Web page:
Watch this Bloomberg Quicktake Original released on December 16, 2022:
For those not familiar with mountaintop removal coal mining (MTR), we found it best described by Heather Moyer in her interview with Junior Walk from Coal River Mountain Watch in 2016:
“Mountaintop removal coal mining is when coal companies blow the tops off of mountains to get at the coal underneath. They push all the “waste” into nearby valleys, filling them. Coal companies have destroyed hundreds of mountains in Kentucky, West Virginia and Tennessee using this practice. The process also poisons nearby waterways with coal waste, threatening communities’ drinking water.”
And more from Plundering Appalachia dot org:
“Mountaintop-removal mines in Appalachia are estimated to produce just 5 to 10 percent of total U.S. coal production, and generate less than 4 percent of our electricity—an amount that could be eliminated from the energy supply with small gains in energy efficiency and conservation. This highly destructive form of surface mining is disfiguring an entire region, the coalfield areas of West Virginia, Kentucky, Tennessee, and Virginia, because of one reason: profit.”
And then there are the slurry ponds. After the coal is washed, a “slurry” of impurities, coal dust and chemical agents from the process remain. This liquid is called “coal sludge” or “slurry,” and contains extremely high levels of mercury, cadmium, and nickel. At times, it has been injected into abandoned underground mines, leading to groundwater contamination in the community. When stored “properly”, huge unlined lagoons or impoundments are built near the mine. There are hundreds of these slurry impoundments scattered across Appalachian coalfields. They are allowed to store billions of gallons of waste.
Can you imagine what would happen if one of those impoundment dams failed? Unfortunately, there are those that have had to. The Buffalo Creek coal impoundment dam in West Virginia broke in 1972, killing 125 people. In 2000, it happened again, when a 300-million-gallon slurry pond collapsed in Martin County, Ky., causing one of the worst environmental disasters this side of the Mississippi.
Who said coal was cheap?
Coal River Mountain Watch (CRMW) came together in 1998 in response to the fear and frustration of people living near or downstream from huge mountaintop removal sites. Their goal is to educate and mobilize citizens who themselves will determine how their resources are used and who they will benefit.
On Facebook, they note: “We began as a small group of volunteers working to organize the residents of southern West Virginia to fight for social, economic, and environmental justice. From our humble beginnings, we have become a major force in opposition to mountaintop removal.” And that they have.
- In 2003, their Executive Directory, Judy Bonds, received the Goldman Environmental Prize. (She died in 2011 of cancer and was known as “the godmother of the anti-mountaintop removal movement.)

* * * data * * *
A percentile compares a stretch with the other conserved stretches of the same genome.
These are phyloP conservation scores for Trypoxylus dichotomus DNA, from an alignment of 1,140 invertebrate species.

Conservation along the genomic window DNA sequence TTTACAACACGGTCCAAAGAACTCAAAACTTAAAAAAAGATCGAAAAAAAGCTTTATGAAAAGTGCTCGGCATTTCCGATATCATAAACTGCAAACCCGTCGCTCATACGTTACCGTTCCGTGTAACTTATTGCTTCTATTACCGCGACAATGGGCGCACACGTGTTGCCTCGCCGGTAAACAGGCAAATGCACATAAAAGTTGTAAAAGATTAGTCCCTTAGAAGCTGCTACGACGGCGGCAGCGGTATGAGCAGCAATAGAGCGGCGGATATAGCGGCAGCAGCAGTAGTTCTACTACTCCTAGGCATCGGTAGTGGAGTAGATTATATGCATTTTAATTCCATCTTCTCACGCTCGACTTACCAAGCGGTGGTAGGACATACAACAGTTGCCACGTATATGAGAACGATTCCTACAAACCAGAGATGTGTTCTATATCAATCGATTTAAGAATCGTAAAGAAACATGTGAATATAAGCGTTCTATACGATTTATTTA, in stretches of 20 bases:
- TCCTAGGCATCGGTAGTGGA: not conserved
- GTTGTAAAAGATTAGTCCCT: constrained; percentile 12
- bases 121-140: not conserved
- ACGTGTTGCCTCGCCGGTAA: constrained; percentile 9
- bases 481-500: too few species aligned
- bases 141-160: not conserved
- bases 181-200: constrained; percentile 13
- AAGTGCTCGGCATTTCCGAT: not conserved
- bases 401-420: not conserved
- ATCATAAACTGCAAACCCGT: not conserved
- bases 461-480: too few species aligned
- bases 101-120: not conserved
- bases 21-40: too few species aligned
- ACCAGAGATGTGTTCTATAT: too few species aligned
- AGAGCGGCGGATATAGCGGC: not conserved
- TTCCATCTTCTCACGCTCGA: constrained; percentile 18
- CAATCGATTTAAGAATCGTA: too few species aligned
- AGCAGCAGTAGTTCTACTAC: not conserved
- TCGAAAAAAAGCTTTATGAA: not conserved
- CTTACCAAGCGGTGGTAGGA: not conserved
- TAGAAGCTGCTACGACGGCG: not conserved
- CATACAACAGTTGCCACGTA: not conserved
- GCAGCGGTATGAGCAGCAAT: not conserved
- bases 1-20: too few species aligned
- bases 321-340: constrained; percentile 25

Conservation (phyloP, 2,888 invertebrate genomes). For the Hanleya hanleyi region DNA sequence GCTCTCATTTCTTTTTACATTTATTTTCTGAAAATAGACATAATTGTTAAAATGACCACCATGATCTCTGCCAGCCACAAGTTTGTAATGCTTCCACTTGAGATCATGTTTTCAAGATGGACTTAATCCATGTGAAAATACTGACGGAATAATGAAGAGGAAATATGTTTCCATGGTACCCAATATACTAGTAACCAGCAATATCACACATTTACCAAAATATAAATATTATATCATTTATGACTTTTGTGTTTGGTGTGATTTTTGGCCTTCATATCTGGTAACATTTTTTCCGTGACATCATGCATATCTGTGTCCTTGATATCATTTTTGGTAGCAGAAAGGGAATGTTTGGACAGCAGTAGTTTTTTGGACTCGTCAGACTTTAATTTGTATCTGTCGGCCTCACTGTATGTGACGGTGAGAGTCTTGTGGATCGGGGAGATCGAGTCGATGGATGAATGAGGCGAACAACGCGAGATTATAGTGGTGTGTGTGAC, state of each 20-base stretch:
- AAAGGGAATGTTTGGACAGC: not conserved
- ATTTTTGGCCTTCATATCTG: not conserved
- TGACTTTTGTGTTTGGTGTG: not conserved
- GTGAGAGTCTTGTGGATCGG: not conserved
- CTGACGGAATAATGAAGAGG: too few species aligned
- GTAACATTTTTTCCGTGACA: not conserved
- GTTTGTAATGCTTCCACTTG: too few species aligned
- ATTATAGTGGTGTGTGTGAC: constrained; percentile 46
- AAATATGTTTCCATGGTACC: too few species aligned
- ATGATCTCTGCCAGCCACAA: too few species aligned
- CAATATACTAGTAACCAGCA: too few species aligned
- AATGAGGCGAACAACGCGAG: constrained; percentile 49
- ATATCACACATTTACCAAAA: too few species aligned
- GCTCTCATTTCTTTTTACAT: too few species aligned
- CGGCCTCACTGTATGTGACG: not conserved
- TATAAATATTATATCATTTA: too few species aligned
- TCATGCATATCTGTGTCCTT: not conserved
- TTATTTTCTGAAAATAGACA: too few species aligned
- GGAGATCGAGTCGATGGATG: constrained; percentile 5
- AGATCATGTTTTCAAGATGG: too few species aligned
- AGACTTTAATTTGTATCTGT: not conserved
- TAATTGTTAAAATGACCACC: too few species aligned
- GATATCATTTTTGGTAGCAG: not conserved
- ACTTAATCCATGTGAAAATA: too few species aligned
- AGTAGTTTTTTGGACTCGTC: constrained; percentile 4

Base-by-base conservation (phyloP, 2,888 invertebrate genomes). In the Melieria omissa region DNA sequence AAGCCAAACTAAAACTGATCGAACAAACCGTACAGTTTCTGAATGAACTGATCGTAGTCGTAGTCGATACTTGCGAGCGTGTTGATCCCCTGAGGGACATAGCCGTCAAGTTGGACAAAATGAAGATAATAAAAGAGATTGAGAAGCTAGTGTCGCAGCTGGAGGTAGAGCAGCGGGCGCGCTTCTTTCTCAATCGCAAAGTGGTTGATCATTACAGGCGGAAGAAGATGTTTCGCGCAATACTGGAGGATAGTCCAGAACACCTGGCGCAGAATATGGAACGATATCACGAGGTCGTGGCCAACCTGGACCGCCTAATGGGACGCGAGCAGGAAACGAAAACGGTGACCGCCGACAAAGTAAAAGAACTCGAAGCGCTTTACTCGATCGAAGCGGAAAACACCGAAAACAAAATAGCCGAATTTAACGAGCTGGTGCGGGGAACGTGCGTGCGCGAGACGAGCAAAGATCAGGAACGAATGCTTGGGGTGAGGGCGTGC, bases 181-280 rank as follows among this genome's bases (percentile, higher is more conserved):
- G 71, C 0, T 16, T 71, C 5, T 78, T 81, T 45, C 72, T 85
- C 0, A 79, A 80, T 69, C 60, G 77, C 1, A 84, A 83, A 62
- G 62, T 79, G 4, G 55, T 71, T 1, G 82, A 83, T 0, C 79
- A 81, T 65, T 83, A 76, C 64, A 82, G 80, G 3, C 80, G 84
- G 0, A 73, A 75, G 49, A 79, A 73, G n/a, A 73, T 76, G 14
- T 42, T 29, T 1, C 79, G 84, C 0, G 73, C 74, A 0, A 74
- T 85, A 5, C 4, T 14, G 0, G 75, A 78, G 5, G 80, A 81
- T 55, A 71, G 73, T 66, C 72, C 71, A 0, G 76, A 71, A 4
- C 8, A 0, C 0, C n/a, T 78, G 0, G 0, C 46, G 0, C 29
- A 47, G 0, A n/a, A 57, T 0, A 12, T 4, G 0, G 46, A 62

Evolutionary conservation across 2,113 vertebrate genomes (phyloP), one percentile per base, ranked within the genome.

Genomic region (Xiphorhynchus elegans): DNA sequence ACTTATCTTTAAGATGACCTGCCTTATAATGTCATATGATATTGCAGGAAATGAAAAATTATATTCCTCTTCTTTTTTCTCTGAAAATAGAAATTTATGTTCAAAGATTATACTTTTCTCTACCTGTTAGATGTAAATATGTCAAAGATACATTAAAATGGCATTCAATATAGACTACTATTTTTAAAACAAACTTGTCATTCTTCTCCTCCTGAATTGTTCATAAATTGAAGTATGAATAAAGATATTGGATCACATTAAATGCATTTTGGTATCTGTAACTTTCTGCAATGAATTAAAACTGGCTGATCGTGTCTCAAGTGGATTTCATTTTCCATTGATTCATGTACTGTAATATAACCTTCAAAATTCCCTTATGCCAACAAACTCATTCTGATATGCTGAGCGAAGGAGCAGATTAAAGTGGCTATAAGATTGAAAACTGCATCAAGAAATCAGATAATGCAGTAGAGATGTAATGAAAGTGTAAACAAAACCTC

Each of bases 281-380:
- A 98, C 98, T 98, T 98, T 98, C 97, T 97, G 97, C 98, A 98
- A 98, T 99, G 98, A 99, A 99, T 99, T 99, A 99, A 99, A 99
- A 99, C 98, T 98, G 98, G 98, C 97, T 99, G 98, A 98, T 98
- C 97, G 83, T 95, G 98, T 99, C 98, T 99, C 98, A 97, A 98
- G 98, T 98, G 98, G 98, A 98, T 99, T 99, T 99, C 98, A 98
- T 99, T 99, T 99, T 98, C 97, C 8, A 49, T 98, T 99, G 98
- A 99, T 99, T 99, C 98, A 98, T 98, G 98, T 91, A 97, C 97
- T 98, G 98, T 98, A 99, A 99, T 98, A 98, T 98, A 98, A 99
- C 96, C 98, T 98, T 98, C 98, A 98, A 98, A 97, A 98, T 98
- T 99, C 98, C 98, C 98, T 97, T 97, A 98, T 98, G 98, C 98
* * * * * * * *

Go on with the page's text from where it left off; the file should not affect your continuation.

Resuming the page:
- In 2004, CRMW helped form the regional Mountain Justice coalition, and in 2006 the Alliance for Appalachia.
- In 2009, they provided safe water for the residents of Prenter, WV, whose wells were contaminated by coal waste.
- In 2012, they first introduced the Appalachian Community Health Emergency (ACHE) Act whose intent is to end MTR by addressing its health impacts.
- Their proudest achievement is securing a new school for the students of Marsh Fork Elementary, who started classes in January 2013 in a safe location that is not beneath a 2.8-billion-gallon coal sludge dam and 2,000-acre mountaintop removal site.
- In 2013, they developed a land trust model for small landowners seeking to protect their property through conservation easements.
- When the January 9, 2014, coal chemical leak into the Elk River poisoned water for 300,000 people in nine counties in WV, they were delivering clean water, providing hot meals, coordinating deliveries with other groups, and testing river water the next day.
- In May 2015, they purchased their office building and dedicated it as the Judy Bonds Center for Appalachian Preservation.
The work goes on as they fight for their home on two fronts:
- A mountaintop removal permit renewal for the 2-square-mile Bee Tree site, inactive since 2014. “In addition to the carcinogenic blasting dust that this operation will send into its neighbors’ lungs, it presents the added threat of blasting next to the Brushy Fork sludge dam.”
- Advocating for the Appalachian Communities Health Emergency Act (the ACHE Act) they introduced in 2012 to be passed as soon as possible. It calls for a moratorium on these devastating coal mining operations until a basic health study is completed.
Written by Michele Gielis
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